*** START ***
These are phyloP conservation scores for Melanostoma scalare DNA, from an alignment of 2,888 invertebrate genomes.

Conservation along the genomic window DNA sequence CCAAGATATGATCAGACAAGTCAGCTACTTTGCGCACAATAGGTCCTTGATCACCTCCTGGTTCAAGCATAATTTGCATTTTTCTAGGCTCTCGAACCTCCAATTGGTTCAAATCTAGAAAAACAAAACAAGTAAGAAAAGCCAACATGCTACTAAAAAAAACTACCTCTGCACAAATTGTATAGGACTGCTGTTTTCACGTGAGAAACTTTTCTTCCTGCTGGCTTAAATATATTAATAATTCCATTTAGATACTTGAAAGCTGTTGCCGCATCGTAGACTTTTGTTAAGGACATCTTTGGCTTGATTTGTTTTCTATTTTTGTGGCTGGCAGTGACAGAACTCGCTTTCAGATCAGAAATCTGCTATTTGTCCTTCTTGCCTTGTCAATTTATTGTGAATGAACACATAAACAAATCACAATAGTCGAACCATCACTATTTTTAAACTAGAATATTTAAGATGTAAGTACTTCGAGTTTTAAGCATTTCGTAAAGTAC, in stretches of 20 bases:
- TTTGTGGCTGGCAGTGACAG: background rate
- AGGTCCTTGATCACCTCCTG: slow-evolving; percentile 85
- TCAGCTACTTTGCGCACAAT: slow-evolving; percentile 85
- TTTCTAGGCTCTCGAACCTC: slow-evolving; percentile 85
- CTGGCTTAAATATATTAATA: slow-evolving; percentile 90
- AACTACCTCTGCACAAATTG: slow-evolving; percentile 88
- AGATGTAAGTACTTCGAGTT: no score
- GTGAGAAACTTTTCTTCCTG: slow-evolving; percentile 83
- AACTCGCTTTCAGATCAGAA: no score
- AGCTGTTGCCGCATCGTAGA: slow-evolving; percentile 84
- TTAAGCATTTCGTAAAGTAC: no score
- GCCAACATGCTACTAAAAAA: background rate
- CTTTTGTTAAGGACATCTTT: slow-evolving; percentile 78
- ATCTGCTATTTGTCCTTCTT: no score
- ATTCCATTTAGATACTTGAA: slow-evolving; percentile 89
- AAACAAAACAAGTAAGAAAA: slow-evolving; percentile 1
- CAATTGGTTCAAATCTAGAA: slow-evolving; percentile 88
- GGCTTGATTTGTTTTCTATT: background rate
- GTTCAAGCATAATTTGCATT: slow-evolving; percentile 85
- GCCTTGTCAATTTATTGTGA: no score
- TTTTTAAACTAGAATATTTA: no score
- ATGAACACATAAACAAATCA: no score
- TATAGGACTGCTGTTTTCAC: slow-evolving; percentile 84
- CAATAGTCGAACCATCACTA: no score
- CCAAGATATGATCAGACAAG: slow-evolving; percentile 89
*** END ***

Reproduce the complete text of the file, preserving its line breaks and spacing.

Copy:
These are phyloP conservation scores for Melanostoma scalare DNA, from an alignment of 2,888 invertebrate genomes.

Conservation along the genomic window DNA sequence CCAAGATATGATCAGACAAGTCAGCTACTTTGCGCACAATAGGTCCTTGATCACCTCCTGGTTCAAGCATAATTTGCATTTTTCTAGGCTCTCGAACCTCCAATTGGTTCAAATCTAGAAAAACAAAACAAGTAAGAAAAGCCAACATGCTACTAAAAAAAACTACCTCTGCACAAATTGTATAGGACTGCTGTTTTCACGTGAGAAACTTTTCTTCCTGCTGGCTTAAATATATTAATAATTCCATTTAGATACTTGAAAGCTGTTGCCGCATCGTAGACTTTTGTTAAGGACATCTTTGGCTTGATTTGTTTTCTATTTTTGTGGCTGGCAGTGACAGAACTCGCTTTCAGATCAGAAATCTGCTATTTGTCCTTCTTGCCTTGTCAATTTATTGTGAATGAACACATAAACAAATCACAATAGTCGAACCATCACTATTTTTAAACTAGAATATTTAAGATGTAAGTACTTCGAGTTTTAAGCATTTCGTAAAGTAC, in stretches of 20 bases:
- TTTGTGGCTGGCAGTGACAG: background rate
- AGGTCCTTGATCACCTCCTG: slow-evolving; percentile 85
- TCAGCTACTTTGCGCACAAT: slow-evolving; percentile 85
- TTTCTAGGCTCTCGAACCTC: slow-evolving; percentile 85
- CTGGCTTAAATATATTAATA: slow-evolving; percentile 90
- AACTACCTCTGCACAAATTG: slow-evolving; percentile 88
- AGATGTAAGTACTTCGAGTT: no score
- GTGAGAAACTTTTCTTCCTG: slow-evolving; percentile 83
- AACTCGCTTTCAGATCAGAA: no score
- AGCTGTTGCCGCATCGTAGA: slow-evolving; percentile 84
- TTAAGCATTTCGTAAAGTAC: no score
- GCCAACATGCTACTAAAAAA: background rate
- CTTTTGTTAAGGACATCTTT: slow-evolving; percentile 78
- ATCTGCTATTTGTCCTTCTT: no score
- ATTCCATTTAGATACTTGAA: slow-evolving; percentile 89
- AAACAAAACAAGTAAGAAAA: slow-evolving; percentile 1
- CAATTGGTTCAAATCTAGAA: slow-evolving; percentile 88
- GGCTTGATTTGTTTTCTATT: background rate
- GTTCAAGCATAATTTGCATT: slow-evolving; percentile 85
- GCCTTGTCAATTTATTGTGA: no score
- TTTTTAAACTAGAATATTTA: no score
- ATGAACACATAAACAAATCA: no score
- TATAGGACTGCTGTTTTCAC: slow-evolving; percentile 84
- CAATAGTCGAACCATCACTA: no score
- CCAAGATATGATCAGACAAG: slow-evolving; percentile 89